UEFA-appointed investigators have held European soccer's ruling body mostly responsible for chaotic security failures at the 2022 Champions League final in Paris that put the lives of Liverpool and Real Madrid fans at risk.
“It is remarkable that no one lost their life,” the investigation panel wrote in a 220-page document published Monday into a near “mass fatality catastrophe" at the biggest club game in world soccer.
“The panel has concluded that UEFA, as event owner, bears primary responsibility for failures which almost led to disaster,” the report said.
A failed security operation saw tens of thousands of fans held in increasingly crushed queues for hours before the May 28 game at the 75,000-capacity Stade de France, which is a key venue for the 2024 Paris Olympics.
Many fans were fired on with tear gas by police before the game, which was delayed by nearly 40 minutes. After Madrid’s 1-0 win, dozens were robbed leaving the stadium by local residents in the impoverished Saint-Denis neighborhood.
UEFA statements during the chaos and after the game blamed Liverpool fans for arriving at the stadium late and using fake tickets to try to gain entry — wrongly blamed on both counts, the report said.
An apology to Liverpool supporters for “the experiences of many of them” and the unjust blaming of them was made Monday by UEFA general secretary Theodore Theodoridis.
The panel, appointed seven months ago by UEFA, aimed blame Monday at leadership of both the soccer body and its subsidiary UEFA Events, and French public authorities.
“UEFA’s lack of oversight upon delegation of private safety and security matters, deference of all such matters in the public space to policing authorities, and simply not following its own safety, security and service requirements, was a recipe for the failures which occurred,” the report said.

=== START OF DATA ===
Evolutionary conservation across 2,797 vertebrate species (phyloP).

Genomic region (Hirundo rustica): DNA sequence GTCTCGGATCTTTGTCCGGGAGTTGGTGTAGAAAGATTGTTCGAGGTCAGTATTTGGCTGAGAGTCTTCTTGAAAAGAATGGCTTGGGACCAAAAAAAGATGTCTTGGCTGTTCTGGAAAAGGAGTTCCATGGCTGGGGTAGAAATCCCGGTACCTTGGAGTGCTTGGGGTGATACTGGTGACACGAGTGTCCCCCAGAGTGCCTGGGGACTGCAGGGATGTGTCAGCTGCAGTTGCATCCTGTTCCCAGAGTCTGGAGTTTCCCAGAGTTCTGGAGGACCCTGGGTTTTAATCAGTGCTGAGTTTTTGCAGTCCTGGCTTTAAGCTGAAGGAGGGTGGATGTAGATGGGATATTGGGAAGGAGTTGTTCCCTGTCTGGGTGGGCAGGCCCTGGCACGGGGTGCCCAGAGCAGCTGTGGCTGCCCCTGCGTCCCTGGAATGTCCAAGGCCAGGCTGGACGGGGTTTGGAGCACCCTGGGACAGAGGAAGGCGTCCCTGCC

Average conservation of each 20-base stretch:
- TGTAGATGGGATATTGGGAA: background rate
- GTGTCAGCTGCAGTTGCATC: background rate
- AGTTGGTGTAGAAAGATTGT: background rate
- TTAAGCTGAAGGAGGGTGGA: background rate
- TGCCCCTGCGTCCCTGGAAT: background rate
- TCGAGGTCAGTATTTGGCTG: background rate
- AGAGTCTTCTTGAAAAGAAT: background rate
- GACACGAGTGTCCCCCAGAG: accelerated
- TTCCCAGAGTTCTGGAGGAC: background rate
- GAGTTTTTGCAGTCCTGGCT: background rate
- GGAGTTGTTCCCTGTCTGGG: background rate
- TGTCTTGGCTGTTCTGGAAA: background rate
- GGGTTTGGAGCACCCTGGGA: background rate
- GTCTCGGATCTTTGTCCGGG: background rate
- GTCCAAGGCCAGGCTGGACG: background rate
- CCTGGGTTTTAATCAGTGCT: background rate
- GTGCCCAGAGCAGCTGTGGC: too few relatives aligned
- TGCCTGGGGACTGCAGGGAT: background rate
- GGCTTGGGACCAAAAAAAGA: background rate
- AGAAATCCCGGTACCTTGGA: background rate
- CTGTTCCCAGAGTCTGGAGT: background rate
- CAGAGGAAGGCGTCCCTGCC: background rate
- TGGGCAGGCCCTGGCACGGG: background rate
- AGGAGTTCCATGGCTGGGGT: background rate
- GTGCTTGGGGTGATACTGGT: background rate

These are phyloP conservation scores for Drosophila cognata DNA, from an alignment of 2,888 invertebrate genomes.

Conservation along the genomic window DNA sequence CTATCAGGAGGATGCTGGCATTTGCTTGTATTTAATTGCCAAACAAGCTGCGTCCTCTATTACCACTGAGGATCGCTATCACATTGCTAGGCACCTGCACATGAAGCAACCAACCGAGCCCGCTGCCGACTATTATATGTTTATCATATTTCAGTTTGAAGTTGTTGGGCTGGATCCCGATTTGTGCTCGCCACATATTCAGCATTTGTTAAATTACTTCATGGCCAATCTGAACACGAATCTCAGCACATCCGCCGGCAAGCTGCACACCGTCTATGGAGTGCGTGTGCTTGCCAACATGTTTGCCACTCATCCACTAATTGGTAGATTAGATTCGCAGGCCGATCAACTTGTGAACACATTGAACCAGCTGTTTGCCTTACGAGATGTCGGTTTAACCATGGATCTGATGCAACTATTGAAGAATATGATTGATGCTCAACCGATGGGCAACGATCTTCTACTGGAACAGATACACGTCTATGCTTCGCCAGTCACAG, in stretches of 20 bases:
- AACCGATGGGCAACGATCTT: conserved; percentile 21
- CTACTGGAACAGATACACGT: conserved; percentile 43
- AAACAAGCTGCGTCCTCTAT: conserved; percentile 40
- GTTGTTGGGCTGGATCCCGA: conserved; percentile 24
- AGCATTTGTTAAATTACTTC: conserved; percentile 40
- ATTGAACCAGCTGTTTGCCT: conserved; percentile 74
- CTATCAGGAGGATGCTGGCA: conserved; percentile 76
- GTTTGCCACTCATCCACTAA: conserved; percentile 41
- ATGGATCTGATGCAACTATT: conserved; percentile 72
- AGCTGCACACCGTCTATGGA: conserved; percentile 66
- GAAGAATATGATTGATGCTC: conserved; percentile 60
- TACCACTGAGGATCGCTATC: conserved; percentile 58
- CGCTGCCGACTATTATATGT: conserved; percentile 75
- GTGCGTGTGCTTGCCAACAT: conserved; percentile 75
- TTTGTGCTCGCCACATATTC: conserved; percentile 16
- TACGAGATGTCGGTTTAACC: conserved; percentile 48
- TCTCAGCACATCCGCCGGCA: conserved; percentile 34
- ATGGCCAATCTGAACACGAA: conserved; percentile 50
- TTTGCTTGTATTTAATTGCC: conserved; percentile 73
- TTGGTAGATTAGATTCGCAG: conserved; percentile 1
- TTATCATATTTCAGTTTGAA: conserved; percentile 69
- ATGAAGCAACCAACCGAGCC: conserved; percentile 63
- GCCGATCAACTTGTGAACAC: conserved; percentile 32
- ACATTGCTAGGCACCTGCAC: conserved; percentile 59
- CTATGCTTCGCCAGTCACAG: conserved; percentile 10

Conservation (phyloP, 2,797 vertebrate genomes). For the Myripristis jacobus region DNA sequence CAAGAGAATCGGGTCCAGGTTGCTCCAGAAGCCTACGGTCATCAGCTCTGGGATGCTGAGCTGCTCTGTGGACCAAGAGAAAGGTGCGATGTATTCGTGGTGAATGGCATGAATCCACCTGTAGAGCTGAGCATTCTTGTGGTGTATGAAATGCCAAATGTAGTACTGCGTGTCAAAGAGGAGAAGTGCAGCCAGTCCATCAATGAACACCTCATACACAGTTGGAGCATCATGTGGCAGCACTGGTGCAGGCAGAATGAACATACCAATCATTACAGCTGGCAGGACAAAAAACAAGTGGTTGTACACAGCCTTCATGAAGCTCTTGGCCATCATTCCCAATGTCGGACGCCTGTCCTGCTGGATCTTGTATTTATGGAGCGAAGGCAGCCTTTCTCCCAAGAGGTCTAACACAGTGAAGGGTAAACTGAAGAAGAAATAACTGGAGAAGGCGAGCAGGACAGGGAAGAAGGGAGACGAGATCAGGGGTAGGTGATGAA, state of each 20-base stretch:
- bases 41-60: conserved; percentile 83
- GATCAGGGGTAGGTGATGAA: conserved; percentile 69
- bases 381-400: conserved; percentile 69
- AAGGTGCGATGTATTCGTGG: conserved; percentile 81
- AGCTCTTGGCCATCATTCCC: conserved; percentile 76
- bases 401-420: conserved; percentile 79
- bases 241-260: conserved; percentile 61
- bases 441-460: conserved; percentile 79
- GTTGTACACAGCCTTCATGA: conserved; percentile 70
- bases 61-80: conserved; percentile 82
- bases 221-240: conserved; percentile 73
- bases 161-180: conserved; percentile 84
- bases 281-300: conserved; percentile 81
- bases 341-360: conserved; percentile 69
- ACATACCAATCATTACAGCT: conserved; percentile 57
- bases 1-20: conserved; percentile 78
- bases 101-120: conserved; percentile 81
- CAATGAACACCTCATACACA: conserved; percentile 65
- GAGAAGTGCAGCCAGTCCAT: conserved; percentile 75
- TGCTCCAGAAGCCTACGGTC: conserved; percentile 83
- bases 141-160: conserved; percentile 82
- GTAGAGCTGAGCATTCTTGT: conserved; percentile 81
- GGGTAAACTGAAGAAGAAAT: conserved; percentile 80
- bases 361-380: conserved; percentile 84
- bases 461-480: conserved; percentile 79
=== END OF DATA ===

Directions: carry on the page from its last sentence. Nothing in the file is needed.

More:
“Senior officials at the top of UEFA allowed this to happen, even though the shortcomings of its model were widely known at senior management level.”
French police were blamed in the report for wrongly assuming that Liverpool fans posed a threat to public order.
The report team was chaired by a former sports minister of Portugal, Tiago Brandão Rodrigues, and included match security experts who formerly worked for UEFA and fan groups.
They criticized French public officials for an ongoing “misconception about what actually happened and a complacency regarding what needs to change.”
“This is particularly acute given the proximity of the (2023) Rugby World Cup and Olympic and Paralympic Games and the importance of the Stade de France to both events,” the report said.
The Champions League final was moved to Paris at three months' notice after UEFA stripped Russia of hosting the game in St. Petersburg because of the military invasion of Ukraine.
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